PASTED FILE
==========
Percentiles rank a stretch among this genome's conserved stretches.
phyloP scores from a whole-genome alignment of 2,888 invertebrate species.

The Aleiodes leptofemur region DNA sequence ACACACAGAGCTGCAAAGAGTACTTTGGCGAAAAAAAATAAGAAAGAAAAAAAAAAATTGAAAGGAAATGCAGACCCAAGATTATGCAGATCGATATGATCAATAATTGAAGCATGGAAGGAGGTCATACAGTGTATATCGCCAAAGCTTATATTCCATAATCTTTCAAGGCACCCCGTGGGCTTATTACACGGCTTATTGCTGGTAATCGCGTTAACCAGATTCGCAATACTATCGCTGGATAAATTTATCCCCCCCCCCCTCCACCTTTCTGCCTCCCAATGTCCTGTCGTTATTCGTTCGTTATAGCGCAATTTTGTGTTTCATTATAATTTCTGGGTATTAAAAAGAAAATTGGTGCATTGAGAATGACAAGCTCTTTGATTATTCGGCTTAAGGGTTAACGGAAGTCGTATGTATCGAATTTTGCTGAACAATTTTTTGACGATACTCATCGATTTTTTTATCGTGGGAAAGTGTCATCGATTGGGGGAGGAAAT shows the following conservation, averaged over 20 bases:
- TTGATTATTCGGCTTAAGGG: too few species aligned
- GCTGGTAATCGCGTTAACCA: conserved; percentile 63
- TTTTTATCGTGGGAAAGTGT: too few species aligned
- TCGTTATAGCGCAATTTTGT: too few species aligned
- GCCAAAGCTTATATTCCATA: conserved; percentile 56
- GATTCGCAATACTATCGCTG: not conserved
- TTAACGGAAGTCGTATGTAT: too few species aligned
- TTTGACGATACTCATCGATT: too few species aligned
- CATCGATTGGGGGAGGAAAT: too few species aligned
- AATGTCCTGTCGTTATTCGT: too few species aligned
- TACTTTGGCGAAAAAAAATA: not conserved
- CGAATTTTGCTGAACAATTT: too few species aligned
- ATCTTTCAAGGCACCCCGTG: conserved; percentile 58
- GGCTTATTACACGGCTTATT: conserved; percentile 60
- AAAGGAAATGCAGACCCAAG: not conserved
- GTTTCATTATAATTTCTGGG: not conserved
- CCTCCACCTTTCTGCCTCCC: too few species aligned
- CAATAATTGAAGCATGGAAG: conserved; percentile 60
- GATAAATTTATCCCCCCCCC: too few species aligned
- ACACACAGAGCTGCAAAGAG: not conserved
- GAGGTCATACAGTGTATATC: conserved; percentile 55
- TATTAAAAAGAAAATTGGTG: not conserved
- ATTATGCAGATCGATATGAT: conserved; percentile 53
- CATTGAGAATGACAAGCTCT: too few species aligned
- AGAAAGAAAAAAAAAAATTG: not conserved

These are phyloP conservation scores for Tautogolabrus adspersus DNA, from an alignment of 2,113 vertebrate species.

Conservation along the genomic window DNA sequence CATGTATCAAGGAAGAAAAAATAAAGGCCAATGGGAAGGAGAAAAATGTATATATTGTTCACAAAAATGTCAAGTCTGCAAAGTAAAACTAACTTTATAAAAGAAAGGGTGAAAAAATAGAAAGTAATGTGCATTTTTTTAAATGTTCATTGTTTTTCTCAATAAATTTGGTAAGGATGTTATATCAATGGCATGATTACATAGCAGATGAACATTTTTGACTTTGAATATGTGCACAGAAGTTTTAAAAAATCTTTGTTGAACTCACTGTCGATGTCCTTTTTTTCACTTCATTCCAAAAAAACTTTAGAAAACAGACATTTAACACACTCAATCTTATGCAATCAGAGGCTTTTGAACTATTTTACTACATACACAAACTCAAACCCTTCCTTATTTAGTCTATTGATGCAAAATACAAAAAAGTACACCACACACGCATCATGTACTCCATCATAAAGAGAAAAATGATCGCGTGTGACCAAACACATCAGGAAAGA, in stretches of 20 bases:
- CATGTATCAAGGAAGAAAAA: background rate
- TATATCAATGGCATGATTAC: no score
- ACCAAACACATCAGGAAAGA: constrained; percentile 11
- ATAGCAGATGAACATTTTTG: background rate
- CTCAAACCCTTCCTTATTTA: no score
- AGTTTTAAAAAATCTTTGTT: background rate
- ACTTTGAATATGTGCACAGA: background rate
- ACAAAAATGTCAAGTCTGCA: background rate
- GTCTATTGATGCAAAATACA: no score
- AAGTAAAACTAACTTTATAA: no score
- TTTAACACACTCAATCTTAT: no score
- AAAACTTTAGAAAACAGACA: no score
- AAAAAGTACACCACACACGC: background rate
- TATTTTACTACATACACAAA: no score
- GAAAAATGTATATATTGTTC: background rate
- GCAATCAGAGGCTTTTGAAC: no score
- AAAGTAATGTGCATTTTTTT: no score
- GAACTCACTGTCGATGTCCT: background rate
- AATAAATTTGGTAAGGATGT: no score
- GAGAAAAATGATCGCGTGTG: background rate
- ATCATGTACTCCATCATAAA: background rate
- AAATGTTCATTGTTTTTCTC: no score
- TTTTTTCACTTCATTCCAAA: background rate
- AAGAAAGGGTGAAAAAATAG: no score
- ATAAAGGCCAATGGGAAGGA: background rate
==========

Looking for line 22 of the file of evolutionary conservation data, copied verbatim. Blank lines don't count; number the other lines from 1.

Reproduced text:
- GATAAATTTATCCCCCCCCC: too few species aligned